“How could I have been so foolish as to have missed this until now?” I asked myself one day while 785 miles south of Cairo visiting Abu Simbel, down near the Sudan border, in an area where the ancient Egypt of the pharaohs once stood looking out toward the ancient Kingdom of Nubia.
As I looked up at four colossal sandstone statues of the great Egyptian King Ramses II seated upon his throne wearing a huge double crown signifying reign over both Upper and Lower Egypt, I felt the same way I felt the first time I gazed upon such wonders as the pyramids, the Great Wall of China, the Taj Mahal, or the effigies of Easter Island.
I had been to Egypt twice before, but only to Cairo to see the pyramids and explore the Egyptian Museum of Antiquities. Now I realize that just isn’t enough. To truly appreciate Egypt, you have to look beyond the pyramids.
The four gigantic figures of Egypt’s longest-reigning pharaoh tower 66 feet high and are set against a 108-foot-high façade recessed into the side of a cliff—an absolutely incredible work of ancient Egyptian art that rivals the pyramids. Not many steps away, a smaller temple is flanked by six 35-foot-high alternating statues of Ramses II and his favorite wife Queen Nefertari, portrayed as the goddess Hathor.
Both the larger Temple of Ramses II and the smaller Temple of Queen Nefertari were erected in the 13th century BC to impress and intimidate visitors traveling from southern Africa with this stunning display of the grandeur of Egypt and the greatness of Ramses II. Later abandoned, they remained buried for centuries until discovered in 1813 by a Swiss explorer who noticed their heads sticking out above the sand.
That last visit of mine had begun—as most visits to Egypt do—in Cairo, where I visited the Egyptian Museum of Antiquities and the pyramids, as well as the museum containing the funerary boat of the Pharaoh Cheops, whose nearby pyramid is the largest of the three pyramids on the Giza Plateau, the other two being the pyramids of Chephren and Mycerinus.
Given all the tumult of recent years, you might seriously hesitate about considering Egypt among your top choices to visit. But it has been making a surprising return to form. In 2018, more than 11 million tourists visited Egypt, and the World Tourism Organization recently ranked it as the world’s fastest-growing travel destination.
No wonder: It’s such an awesome feeling to look at the pyramids and the Great Sphinx, the 66-foot-high and 190-foot-long face of a man (a pharaoh, perhaps?) and body of a lion that guards the pyramids.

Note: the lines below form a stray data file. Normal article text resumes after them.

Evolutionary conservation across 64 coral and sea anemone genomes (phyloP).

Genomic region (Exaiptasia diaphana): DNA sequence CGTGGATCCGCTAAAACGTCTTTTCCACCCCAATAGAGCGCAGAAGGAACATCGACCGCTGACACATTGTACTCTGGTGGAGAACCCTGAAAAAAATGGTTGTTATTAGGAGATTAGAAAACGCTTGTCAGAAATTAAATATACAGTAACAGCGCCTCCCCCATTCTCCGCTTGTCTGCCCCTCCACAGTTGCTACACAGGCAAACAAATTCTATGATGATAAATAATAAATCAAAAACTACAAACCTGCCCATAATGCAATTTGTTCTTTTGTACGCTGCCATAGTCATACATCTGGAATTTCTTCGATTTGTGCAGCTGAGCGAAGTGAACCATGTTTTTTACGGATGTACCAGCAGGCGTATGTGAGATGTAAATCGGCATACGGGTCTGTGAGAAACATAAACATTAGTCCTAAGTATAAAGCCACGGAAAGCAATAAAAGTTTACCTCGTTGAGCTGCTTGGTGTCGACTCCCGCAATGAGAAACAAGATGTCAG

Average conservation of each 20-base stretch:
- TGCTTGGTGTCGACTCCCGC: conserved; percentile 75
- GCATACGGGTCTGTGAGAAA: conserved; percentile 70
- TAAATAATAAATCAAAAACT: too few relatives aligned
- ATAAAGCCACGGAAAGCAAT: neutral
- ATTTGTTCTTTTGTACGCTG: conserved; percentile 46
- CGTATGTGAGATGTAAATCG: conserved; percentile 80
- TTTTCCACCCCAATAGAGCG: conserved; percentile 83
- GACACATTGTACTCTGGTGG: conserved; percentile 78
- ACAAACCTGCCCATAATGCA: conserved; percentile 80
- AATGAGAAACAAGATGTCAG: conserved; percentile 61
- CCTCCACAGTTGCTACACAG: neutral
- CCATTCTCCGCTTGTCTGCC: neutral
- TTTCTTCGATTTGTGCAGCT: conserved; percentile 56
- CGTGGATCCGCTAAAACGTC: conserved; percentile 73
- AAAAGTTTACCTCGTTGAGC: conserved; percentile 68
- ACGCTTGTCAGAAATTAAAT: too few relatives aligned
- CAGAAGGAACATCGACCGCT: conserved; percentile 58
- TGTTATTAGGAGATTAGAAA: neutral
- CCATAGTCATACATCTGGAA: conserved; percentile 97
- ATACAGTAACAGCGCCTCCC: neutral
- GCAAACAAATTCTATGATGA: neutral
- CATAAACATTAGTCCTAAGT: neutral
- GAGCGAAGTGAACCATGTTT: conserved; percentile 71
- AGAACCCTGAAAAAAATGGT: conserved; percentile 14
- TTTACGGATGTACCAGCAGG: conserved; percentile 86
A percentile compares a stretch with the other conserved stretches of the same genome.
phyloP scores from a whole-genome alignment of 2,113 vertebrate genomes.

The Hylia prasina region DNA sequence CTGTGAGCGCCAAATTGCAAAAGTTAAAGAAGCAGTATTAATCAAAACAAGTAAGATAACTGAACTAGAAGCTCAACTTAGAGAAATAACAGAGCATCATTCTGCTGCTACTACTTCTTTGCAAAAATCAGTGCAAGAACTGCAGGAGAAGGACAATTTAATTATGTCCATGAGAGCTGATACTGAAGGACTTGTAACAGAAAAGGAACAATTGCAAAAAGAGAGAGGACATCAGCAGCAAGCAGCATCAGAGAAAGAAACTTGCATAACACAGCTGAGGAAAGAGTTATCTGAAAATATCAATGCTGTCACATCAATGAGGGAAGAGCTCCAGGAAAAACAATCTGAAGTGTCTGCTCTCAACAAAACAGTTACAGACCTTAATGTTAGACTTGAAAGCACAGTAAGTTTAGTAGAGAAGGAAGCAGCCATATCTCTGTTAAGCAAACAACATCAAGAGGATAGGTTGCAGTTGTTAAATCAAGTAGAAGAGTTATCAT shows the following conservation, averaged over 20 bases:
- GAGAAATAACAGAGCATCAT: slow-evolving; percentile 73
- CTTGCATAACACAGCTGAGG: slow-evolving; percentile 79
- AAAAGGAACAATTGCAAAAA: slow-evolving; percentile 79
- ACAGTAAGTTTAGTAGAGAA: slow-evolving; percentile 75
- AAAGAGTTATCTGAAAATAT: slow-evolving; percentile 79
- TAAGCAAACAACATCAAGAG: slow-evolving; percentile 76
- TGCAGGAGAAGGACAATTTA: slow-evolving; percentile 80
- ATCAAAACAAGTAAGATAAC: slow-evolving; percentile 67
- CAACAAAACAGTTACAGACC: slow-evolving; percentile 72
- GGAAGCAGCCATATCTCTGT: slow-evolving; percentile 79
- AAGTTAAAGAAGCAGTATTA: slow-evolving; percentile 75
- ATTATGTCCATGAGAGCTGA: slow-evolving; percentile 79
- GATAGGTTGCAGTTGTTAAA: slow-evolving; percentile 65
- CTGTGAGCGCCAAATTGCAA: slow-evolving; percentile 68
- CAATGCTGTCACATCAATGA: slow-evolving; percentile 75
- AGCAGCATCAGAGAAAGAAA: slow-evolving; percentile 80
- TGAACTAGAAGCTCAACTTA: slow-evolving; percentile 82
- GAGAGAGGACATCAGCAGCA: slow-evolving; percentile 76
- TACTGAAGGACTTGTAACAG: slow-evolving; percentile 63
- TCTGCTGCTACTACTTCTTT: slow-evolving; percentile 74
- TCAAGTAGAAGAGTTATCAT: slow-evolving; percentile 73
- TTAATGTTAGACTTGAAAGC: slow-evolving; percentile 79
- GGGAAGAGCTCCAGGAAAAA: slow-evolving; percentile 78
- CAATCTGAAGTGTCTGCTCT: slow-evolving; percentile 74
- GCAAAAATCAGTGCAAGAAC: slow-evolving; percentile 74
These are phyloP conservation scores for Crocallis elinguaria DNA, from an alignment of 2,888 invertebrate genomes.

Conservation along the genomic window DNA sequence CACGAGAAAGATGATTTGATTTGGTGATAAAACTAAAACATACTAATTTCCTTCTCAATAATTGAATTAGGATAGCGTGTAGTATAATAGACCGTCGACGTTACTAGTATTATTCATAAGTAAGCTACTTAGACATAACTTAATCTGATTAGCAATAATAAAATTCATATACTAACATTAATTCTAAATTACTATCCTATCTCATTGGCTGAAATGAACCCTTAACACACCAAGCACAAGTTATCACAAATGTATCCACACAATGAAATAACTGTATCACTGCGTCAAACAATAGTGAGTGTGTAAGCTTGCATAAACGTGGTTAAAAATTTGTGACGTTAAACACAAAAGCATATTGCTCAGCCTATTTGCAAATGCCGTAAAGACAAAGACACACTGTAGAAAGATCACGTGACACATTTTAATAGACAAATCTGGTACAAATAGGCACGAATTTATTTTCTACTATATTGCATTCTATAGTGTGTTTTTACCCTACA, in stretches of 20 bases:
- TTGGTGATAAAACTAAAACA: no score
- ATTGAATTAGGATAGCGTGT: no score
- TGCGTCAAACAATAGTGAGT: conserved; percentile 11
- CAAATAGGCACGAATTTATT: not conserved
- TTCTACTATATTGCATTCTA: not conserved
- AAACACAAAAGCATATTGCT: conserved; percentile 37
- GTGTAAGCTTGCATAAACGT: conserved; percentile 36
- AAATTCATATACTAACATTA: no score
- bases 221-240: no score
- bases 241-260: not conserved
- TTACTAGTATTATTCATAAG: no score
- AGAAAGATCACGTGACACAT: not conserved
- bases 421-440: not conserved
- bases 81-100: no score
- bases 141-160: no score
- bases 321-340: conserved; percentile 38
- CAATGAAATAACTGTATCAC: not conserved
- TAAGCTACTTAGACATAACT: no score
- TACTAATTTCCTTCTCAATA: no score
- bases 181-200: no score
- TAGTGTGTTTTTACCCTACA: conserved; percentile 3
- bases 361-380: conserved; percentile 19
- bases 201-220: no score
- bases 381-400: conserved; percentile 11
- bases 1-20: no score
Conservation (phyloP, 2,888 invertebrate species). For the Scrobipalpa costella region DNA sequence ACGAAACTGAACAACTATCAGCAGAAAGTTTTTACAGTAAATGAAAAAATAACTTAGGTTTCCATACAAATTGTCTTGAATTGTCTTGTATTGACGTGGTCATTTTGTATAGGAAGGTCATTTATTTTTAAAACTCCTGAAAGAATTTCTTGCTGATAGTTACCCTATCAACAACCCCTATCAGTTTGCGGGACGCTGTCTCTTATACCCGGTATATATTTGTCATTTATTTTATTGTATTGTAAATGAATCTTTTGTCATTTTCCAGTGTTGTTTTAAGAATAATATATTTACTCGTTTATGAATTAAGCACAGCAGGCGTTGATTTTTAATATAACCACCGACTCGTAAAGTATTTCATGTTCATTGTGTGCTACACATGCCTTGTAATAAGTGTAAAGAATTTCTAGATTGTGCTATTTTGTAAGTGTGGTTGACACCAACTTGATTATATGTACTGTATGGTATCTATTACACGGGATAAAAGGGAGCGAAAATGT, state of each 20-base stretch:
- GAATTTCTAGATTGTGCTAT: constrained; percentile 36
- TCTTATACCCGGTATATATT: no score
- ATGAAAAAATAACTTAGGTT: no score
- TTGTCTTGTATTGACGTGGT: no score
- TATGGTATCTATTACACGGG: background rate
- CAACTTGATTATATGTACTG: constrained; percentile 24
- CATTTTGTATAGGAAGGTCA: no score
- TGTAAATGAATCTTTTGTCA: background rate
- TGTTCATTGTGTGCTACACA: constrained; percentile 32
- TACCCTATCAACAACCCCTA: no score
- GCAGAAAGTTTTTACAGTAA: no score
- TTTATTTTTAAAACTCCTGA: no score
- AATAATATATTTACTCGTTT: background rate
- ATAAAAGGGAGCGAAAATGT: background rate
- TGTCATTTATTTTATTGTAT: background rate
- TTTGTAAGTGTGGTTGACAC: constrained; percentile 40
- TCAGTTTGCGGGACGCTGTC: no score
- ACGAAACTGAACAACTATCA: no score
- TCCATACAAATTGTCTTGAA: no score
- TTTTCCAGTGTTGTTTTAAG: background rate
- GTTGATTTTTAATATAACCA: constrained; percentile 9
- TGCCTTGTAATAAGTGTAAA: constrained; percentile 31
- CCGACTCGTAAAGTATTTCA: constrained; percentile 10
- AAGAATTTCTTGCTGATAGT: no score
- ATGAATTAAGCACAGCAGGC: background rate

From Cairo, we flew 420 miles south to Luxor, the land of Thebes, capital of the New Kingdom. Here, succeeding pharaohs built two great temples along the east bank of the Nile.
The Temple of Luxor, entered through a façade marked by giant statues of the pharaoh who built its first pylon—Ramses II—is compact compared with the Temple of Karnak, which is located just under two miles away. The two are linked by a path flanked on each side with a row of sphinxes.
Karnak, not only more sprawling but also more convoluted, is best known for its Great Hypostyle Hall, with 137 gigantic columns and a footprint bigger than the area of Notre Dame Cathedral in Paris.
Nearby, on the west bank of the Nile, we visited the Valley of the Kings (best known for the early 1900s discovery of the more than 3,000-year-old tomb of Tutankhamen) and the Valley of the Queens. Tombs of many rulers and family and nobility were carved deep into hard rock in these valleys by rulers who preferred that to pyramids.
Also in this area the magnificent Temple of Hatshepsut, ancient Egypt’s only female pharaoh, stands in a great amphitheater at the foot of a sheer limestone cliff; you’ll also find the Colossi of Memnon, two faceless 60-foot-tall enthroned statues of Pharaoh Amenhotep III, one of which the ancient Greeks and Romans believed emitted a singing sound each dawn.
Cruising on the Nile
As interesting as monuments and ruins of the ancient world may be, there is also much to be said for the amenities of the modern world, which is why the best Egypt trips show you some the best of way back then while making sure you experience some of the finest of right now.